Watch John McCain's newest campaign ad, and you'd be hard-pressed to say which party plans to nominate him for president later this summer.
The commercial, titled "Global," starts out like an attack ad aimed at smog, traffic and all things hazardous for the environment, with alarming images flashing on the screen before a sun sets in heavy haze. Then soft, comforting Muzak comes up behind a woman's voice, reading a script that makes clear what the answer to all those problems is: McCain.
"John McCain stood up to the president and sounded the alarm on global warming, five years ago," the narrator says. "Today, he has a realistic plan that will curb greenhouse gas emissions. A plan that will help grow our economy and protect our environment." Those black-and-white shots of clogged highways and polluting factories from the opening are gone, replaced by nice color images of windmills, blue sky, water flowing over a dam, a worker assembling a truck (could it be a hybrid?) and, finally, McCain himself, standing on a windy bluff, looking like Mark Trail as he surveys the wilderness around him.
"Reform. Prosperity. Peace," the narrator purrs. "John McCain."
If there is still any doubt that McCain is aiming for independent voters (and, as his campaign continues to insist, disgruntled Hillary Clinton supporters) in the early stages of the general election, the spot ought to dispel it. Global warming is one of the areas where McCain has most fiercely clashed with his fellow Republicans -- for one thing, unlike many GOP lawmakers, he believes it's happening. He announced a cap-and-trade plan for carbon emissions in Oregon last month, hoping to win points from independent voters in the Pacific Northwest who care about the environment. Critics said his record in the Senate wasn't as different from the Bush administration's policy on climate issues as McCain wanted voters to believe, but the plan bought him some breathing room from the White House in press coverage.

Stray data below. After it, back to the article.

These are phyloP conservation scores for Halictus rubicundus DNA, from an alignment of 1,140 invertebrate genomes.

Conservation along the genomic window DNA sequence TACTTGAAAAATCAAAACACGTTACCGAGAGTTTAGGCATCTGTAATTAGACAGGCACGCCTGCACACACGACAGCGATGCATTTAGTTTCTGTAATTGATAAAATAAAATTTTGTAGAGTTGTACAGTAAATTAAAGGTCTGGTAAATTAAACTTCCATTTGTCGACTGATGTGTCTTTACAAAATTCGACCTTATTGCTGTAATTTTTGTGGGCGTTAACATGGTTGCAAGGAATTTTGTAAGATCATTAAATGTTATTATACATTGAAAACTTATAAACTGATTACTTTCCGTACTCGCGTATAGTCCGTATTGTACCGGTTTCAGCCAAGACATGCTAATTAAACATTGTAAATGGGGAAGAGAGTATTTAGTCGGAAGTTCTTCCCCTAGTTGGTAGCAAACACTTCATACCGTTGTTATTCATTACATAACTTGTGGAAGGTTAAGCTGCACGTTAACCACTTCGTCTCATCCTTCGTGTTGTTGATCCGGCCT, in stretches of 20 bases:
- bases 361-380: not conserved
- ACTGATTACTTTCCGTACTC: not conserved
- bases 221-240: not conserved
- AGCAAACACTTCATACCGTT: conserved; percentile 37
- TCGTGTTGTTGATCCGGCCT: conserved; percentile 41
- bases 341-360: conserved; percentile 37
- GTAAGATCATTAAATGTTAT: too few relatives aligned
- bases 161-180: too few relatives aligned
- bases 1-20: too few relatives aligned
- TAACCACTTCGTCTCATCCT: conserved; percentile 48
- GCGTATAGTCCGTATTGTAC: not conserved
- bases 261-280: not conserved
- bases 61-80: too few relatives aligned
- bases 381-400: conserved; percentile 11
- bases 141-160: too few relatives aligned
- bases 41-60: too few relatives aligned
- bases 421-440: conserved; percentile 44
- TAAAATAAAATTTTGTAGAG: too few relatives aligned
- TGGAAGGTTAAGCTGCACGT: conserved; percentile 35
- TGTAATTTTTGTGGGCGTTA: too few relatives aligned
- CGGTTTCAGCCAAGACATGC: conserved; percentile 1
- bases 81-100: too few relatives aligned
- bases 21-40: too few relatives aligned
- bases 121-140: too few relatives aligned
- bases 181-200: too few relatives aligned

Clearly this new ad, which will be on the air in selected battleground states and on nationwide cable channels, is looking to do the same thing. The timing is certainly interesting -- as the ad goes live, McCain will be giving an energy speech in Houston where he calls for off-shore oil drilling.
Watch the ad here: